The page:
Q: Can you share with us some of the more unusual biomechanical projects that you have been involved with?
A: In 2011 I was approached by John Waters to help with improving the skill of fishing rod casting. A sport event that I had never heard of before and I had no experience or knowledge with. John was ranked 36 in the world, regularly competing in the annual world championship. Initially I had to learn & interpret the biomechanical demands of requisite skills. Using my knowledge in athletic field events, I decided to explore a new movement pattern to improve his mechanical efficiency. Following the subsequent changes and his hard work and determination, John achieved third place in the recent world championship. Now eyeing the top step!
Q: There are very few private practices around the globe that can provide such a high level of biomechanics service and expertise. And even fewer that proactively integrate with physiology and rehabilitation specialists. Can you provide some insight into the typical steps proceeding biomechanical evaluation?
A: The first step in biomechanical evaluation is to understand the mechanical movement demands using the knowledge of mechanical principles and past research performed on the movement. This is to identify key mechanical features (variables) that are important for maximal performance and with minimal risk to injury. Then it’s a matter of choosing the best system that will precisely and reliably measure those key variables. Equally, it is important to choose the best data processing and analysis methods that are sensitive enough to identify any problems. Following assessment and data processing, the interpretation of the data is crucial. Understanding what the data means and how it is related to the performance and/or injury is crucial in the diagnosis and decision making for intervention.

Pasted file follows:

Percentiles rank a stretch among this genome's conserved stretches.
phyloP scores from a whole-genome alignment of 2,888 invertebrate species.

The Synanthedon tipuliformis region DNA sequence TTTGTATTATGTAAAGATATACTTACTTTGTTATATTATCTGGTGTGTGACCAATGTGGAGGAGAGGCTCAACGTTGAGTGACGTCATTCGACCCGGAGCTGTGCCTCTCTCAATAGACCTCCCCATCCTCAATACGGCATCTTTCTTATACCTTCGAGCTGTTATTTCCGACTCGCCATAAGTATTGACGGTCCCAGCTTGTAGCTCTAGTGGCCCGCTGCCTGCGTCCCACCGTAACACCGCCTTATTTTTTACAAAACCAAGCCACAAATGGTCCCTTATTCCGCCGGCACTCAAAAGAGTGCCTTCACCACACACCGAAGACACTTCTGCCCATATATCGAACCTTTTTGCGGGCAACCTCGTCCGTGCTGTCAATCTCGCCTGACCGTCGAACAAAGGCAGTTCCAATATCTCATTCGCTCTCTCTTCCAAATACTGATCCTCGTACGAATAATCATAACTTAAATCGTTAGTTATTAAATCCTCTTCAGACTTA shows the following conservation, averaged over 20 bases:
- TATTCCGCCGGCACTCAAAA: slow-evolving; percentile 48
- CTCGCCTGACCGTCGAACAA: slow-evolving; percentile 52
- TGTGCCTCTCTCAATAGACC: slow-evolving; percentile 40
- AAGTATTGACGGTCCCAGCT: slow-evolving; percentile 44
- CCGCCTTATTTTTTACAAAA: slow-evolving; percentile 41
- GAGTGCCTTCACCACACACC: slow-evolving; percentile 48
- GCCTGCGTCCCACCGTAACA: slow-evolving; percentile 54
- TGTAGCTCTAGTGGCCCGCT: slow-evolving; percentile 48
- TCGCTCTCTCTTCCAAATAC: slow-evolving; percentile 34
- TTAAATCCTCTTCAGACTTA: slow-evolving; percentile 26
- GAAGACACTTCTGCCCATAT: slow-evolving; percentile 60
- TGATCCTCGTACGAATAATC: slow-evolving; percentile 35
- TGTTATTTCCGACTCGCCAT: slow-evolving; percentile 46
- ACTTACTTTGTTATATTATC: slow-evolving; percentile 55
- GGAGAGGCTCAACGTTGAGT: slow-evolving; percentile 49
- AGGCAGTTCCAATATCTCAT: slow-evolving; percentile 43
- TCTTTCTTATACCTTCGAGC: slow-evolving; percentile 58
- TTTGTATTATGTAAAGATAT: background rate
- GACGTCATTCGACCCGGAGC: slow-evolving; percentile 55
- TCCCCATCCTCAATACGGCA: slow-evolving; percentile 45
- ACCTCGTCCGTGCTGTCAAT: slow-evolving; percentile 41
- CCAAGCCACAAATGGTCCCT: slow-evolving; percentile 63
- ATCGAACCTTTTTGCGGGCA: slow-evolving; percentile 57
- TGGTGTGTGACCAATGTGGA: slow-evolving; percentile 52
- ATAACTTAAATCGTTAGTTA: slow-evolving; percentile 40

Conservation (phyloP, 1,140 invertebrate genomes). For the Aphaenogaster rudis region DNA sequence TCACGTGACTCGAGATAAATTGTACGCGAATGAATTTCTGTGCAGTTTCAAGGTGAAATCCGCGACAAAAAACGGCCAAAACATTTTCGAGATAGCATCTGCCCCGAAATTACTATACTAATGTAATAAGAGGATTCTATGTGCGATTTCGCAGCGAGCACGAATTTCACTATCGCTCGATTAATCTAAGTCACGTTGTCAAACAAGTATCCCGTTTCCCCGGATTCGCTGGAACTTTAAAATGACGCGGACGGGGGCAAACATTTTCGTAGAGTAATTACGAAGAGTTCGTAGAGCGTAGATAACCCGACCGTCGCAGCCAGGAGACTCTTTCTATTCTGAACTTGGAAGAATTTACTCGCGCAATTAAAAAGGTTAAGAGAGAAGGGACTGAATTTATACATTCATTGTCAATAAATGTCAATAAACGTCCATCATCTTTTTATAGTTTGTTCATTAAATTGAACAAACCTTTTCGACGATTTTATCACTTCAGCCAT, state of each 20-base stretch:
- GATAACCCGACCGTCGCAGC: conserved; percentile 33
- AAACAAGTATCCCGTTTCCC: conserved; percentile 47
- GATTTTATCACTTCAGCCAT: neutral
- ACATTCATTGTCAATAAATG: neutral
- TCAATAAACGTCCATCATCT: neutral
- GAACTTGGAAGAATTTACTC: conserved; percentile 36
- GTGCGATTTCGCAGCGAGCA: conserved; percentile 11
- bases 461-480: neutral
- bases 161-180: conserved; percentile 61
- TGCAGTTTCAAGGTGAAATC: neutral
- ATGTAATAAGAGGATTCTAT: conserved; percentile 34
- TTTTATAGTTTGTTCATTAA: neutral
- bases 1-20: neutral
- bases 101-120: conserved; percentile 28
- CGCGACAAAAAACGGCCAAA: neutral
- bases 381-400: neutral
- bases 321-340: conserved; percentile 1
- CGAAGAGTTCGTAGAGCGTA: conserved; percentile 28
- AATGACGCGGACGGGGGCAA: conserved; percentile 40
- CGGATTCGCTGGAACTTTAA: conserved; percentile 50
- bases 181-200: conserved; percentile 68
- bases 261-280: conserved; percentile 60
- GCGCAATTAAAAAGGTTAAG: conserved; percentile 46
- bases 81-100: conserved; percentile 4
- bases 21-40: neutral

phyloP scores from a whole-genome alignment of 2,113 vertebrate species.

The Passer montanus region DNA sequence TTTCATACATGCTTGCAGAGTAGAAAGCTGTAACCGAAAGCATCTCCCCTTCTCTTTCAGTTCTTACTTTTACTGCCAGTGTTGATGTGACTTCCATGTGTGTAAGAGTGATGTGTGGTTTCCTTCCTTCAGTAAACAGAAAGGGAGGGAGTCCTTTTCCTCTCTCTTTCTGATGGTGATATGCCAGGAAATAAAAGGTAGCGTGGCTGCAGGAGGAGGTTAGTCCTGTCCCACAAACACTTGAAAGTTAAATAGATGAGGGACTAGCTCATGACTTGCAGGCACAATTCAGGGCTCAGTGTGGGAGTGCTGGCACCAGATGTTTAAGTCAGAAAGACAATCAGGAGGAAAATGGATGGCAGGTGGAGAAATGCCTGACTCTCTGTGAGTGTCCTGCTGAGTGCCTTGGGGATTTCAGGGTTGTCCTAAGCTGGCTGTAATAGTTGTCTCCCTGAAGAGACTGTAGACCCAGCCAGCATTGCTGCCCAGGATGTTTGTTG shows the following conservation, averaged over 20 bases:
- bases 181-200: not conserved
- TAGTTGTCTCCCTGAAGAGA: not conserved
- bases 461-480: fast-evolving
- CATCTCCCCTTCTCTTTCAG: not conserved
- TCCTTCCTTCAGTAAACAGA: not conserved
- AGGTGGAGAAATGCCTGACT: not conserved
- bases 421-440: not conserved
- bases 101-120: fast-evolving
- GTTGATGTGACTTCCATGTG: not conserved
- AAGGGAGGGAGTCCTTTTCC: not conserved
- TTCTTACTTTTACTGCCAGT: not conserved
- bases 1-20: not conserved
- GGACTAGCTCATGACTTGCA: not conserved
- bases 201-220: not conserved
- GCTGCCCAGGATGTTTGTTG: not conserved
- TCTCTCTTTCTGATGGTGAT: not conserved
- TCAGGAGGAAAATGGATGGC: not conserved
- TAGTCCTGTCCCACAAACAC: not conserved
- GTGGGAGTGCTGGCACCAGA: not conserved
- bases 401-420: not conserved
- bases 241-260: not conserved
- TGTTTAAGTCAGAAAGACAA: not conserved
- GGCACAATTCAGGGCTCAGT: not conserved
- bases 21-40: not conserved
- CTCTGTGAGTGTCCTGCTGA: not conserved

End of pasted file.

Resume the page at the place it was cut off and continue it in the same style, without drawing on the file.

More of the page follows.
In running for example, 3D motion capture is used to maximise precision and reliability. 3D gait analysis involves 1 hour data capturing where 42 reflective markers are attached to body segments and running is recorded using high speed cameras. Once the data is processed, analysed, and interpreted, we work closely with exercise physiologists to integrate the most appropriate prehab or rehab programs.
In measuring activity and trunk movement in the workplace, 3D accelerometer and gyroscope devices are used. The devices are attached to the back (spine) and record the body acceleration and trunk speed of rotation for several hours during work. Following data acquisition, the signals are processed and analysed to identify when and how much the person was active with additional information on the frequency of high risk events for back injury. Furthermore, data is integrated into practice by exercise physiologists for high precision fit for work programs and ongoing physical/physiological monitoring.